Weekly News Summary – April 29

A look at the headlines making news this week from around south-east Asia and a little bit beyond.

ASIAWATCH — A delicate truce between Thailand and Cambodia was left in tatters this week, after fresh border clashes broke out over two disputed jungle temples.

Both sides accused the other of starting the violence, which killed one Thai soldier. It is the bloodiest fighting in decades and has restarted a dispute that had already displaced tens of thousands of people and killed at least 15 troops.

Human rights remained at the forefront of the international community’s engagement with China, with a top US diplomat accusing China of “back-sliding” on the issue. The Chinese government hit back, telling the US not to interfere in its internal affairs.

Rights groups say the recent crackdown on dissidents and lawyers in China is the most extensive in years, with some suggesting it is due to government fears of unrest similar to that taking place in the Arab world. Others believe politicians looking to be promoted in next year’s leadership reshuffle are trying to demonstrate their strength and commitment to one-Party rule.

The International Monetary Fund warned some Asia-Pacific economies risk overheating due to robust growth, which is expected to remain at close to 7 per cent over the next two years.

Japan’s imperial couple travelled to tsunami-hit areas on the north-east coast to visit residents still sheltering in temporary accommodation.

Nearly 25,000 troops were deployed to search for the bodies of those 12,000 missing since the twin natural disasters struck more than six weeks ago.

Former US President Jimmy Carter visited North Korea as part of a push to resolve a stand-off over the reclusive dictatorship’s nuclear programme.

Carter led a group of former world leaders known as ‘the Elders’ on the three-day tour. He ended the trip by accusing the US and South Korea of human rights violations against North Koreans by withholding food aid, and said that North Korea was willing to hold unconditional talks with South Korea.

A Harvard University academic was elected prime minister of the Tibetan government-in-exile and will now take on the political role previously played by the Dalai Lama, who will remain as Tibet’s spiritual leader.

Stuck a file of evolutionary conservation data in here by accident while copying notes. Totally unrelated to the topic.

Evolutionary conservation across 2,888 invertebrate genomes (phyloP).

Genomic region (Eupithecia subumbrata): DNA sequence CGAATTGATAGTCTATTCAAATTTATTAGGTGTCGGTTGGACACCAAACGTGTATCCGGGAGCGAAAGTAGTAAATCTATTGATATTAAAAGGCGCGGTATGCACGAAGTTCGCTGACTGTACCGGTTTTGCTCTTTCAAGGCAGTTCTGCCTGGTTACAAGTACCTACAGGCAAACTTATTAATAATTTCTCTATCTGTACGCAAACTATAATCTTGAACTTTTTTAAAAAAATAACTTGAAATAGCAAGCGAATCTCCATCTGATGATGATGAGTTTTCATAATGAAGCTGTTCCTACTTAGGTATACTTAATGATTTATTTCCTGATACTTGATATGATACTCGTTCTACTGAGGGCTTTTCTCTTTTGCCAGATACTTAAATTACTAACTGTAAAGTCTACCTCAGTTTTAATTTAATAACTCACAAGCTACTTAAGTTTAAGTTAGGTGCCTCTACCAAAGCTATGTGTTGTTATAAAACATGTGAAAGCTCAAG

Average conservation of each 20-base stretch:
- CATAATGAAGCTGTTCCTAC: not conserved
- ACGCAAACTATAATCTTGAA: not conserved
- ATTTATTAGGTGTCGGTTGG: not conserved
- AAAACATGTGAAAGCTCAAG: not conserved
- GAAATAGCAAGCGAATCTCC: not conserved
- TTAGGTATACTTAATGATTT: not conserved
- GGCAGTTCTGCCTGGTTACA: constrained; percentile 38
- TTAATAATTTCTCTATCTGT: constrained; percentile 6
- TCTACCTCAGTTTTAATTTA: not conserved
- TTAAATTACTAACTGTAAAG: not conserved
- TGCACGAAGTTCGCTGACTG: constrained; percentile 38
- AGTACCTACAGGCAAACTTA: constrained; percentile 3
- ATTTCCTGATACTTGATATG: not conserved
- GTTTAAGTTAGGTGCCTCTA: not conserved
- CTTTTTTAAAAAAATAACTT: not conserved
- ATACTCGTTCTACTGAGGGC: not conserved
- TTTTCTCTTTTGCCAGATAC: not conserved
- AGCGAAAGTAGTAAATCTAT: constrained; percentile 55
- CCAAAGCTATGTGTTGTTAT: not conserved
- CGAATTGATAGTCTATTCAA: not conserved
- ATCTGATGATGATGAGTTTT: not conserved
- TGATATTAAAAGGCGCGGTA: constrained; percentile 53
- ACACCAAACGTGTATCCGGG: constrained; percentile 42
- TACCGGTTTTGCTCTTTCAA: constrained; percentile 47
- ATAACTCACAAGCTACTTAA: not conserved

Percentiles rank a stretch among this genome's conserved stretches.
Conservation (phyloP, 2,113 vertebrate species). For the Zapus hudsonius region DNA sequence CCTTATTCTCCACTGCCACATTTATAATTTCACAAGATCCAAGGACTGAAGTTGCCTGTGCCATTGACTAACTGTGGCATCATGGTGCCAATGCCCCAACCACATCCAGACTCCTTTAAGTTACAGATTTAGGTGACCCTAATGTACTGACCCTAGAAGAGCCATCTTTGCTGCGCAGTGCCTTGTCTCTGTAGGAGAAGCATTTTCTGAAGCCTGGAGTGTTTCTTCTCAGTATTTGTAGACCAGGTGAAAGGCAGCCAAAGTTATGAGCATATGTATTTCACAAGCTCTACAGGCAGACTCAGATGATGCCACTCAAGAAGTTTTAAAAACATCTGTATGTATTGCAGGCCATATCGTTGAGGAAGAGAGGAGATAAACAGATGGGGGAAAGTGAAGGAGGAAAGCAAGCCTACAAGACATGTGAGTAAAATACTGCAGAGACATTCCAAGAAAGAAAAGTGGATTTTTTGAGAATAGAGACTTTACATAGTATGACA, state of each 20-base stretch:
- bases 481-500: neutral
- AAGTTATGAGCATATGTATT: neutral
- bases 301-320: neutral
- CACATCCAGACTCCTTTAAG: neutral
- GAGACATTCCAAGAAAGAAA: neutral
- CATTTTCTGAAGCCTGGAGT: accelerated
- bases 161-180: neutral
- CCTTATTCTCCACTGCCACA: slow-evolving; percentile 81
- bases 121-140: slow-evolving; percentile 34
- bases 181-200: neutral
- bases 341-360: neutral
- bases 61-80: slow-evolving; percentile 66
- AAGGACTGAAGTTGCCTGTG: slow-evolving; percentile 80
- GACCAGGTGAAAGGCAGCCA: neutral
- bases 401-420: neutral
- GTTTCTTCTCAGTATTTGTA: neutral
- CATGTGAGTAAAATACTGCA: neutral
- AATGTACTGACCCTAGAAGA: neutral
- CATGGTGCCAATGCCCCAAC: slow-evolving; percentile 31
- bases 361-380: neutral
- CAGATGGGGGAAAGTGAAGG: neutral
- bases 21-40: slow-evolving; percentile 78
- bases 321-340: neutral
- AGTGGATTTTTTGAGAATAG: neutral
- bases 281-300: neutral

In Indonesia, a 14 year old boy was charged and detained after allegedly stealing a phone credit voucher valued at USD1.17.

Prosecutors demanded the schoolboy face seven years in jail. The boy claims it is all a misunderstanding – he says he picked up the discarded voucher on the road.

There were three bombings in Pakistan this week, the latest of which involved the death of five people in an explosion on a navy bus in Karachi.

Militant groups linked to the Taliban and al-Qaeda have in the past carried out similar attacks, which are seen as retaliation for an offensive against the Pakistani Taliban and their allies in the north-west of the country.

An Indian soldier shot and killed four other soldiers in Kashmir, an attack investigators believe may have been caused by stress. Since 2001, Stress has been blamed for more than 70 deaths in shooting incidents in India’s armed forces

And finally, with royal wedding fever striking throughout Asia as well as the rest of the world, a Sri Lankan jewellers’ organisation claimed to have solved an enduring secret surrounding Kate Middleton’s engagement ring.

The association says the famous sapphire at the heart of the ring, which originally belonged to Princess Diana, actually came from a mine in the centre of the country 35 years ago.

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Luke Hunt is a foreign correspondent, author and occasional photographer who has covered much of Asia fr the last 30 years.

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